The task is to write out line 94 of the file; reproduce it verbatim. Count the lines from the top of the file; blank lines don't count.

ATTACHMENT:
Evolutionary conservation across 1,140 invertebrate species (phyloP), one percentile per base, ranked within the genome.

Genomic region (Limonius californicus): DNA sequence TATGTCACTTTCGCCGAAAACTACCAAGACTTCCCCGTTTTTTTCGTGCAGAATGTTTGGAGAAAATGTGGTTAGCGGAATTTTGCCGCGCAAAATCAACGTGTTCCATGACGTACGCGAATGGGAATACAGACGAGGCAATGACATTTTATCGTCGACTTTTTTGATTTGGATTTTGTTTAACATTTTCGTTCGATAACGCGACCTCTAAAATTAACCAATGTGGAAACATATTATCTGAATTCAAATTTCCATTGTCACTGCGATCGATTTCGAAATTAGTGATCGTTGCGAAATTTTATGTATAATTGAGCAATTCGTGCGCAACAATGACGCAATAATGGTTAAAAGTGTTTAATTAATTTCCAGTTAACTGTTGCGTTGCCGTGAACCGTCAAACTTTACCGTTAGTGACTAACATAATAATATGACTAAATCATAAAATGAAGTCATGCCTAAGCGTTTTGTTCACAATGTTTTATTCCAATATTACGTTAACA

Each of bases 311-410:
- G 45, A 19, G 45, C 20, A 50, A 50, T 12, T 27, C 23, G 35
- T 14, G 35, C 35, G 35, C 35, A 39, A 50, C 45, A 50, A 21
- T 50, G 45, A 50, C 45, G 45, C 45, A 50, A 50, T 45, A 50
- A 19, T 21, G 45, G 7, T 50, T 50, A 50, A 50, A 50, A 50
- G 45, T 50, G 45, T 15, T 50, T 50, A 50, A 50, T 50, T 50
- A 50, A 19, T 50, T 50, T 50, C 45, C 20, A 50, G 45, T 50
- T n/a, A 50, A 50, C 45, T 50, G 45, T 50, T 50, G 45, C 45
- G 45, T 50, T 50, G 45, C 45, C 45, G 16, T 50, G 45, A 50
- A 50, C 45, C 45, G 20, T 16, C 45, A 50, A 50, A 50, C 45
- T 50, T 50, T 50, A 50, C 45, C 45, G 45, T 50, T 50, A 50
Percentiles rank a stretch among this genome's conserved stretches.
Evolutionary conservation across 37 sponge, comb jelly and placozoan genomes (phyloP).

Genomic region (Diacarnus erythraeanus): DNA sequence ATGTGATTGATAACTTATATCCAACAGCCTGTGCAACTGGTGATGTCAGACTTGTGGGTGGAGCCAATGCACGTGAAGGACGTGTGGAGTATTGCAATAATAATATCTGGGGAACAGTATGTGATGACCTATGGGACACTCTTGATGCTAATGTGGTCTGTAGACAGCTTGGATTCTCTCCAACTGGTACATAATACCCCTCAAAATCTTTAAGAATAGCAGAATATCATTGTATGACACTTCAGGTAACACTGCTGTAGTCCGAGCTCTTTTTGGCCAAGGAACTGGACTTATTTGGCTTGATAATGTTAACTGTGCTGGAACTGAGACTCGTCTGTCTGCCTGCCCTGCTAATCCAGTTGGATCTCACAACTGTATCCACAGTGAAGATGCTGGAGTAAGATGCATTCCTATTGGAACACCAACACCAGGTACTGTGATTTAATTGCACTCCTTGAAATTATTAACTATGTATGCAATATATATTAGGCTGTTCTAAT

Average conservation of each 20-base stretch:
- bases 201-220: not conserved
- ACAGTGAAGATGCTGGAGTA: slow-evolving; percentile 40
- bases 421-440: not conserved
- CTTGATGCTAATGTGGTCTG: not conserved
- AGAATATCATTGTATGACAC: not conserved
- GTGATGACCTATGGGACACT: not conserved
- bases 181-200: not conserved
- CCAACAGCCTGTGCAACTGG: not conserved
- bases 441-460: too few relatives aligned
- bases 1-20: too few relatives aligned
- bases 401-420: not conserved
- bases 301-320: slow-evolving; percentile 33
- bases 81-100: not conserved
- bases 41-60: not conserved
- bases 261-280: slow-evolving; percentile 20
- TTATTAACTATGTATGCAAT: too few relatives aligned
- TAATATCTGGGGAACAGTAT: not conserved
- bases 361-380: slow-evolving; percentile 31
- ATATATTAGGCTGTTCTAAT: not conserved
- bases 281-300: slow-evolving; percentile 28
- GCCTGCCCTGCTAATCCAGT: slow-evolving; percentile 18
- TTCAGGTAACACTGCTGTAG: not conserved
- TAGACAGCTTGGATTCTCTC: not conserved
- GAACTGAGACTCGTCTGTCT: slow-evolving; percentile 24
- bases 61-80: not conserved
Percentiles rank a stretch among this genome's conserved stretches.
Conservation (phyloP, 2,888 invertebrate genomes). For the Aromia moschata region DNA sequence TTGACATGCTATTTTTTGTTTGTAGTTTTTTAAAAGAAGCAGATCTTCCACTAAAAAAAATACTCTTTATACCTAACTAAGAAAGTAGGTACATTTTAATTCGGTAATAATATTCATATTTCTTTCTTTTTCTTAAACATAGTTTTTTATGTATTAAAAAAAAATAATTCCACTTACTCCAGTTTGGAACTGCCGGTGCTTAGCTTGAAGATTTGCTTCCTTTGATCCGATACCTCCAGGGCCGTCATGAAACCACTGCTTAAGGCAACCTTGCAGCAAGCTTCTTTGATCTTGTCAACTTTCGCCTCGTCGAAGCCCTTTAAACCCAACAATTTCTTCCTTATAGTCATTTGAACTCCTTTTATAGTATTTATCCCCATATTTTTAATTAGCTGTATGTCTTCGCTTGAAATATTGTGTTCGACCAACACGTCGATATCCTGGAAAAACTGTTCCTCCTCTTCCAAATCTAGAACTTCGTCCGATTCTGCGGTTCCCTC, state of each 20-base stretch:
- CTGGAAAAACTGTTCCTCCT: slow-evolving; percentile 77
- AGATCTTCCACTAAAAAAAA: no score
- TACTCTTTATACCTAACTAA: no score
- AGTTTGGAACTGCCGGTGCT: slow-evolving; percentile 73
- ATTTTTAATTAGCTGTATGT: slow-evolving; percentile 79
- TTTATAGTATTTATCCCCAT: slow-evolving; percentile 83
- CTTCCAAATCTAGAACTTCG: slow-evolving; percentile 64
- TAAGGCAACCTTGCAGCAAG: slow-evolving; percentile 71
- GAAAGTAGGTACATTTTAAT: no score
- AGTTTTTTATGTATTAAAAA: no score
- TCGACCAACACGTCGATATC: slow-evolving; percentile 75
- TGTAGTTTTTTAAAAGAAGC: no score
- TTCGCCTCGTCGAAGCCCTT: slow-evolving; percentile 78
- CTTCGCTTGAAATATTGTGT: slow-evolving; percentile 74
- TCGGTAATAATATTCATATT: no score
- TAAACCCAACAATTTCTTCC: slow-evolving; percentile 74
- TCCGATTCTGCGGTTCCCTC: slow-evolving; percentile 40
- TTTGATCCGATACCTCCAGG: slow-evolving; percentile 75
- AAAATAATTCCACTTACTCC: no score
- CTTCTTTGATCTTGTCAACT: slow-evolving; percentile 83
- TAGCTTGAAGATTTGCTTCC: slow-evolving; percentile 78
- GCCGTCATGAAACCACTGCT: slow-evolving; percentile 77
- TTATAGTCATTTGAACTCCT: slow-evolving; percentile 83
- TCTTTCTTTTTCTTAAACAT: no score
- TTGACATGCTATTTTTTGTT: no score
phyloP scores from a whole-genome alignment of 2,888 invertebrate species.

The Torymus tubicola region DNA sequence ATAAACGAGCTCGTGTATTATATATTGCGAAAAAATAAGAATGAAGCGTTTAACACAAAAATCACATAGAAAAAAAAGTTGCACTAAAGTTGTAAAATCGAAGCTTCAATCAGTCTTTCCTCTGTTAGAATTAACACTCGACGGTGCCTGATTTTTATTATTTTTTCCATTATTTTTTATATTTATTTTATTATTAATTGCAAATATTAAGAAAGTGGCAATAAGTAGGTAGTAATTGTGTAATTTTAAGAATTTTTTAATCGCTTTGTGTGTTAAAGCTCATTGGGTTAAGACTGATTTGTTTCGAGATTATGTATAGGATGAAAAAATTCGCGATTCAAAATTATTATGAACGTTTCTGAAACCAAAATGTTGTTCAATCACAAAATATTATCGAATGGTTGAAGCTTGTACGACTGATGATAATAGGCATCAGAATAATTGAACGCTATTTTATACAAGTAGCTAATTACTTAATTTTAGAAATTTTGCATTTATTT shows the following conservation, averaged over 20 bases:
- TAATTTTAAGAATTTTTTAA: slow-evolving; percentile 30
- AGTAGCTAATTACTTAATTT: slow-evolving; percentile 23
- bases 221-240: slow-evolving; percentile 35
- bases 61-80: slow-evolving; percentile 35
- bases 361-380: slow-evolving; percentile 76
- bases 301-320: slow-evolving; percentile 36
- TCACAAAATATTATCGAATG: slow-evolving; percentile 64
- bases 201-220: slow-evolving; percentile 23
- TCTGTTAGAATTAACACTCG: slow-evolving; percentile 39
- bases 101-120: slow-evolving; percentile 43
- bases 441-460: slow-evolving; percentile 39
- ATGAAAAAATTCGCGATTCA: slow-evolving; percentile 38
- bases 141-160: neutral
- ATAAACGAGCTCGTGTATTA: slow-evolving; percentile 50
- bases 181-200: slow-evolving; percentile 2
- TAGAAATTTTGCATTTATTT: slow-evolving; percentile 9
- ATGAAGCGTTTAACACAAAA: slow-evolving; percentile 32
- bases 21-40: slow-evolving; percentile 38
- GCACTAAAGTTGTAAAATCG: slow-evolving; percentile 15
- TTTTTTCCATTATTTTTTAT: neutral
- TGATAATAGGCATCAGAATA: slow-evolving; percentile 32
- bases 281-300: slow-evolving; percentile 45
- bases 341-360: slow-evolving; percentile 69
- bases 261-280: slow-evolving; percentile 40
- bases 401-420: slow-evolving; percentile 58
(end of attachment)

- bases 341-360: slow-evolving; percentile 69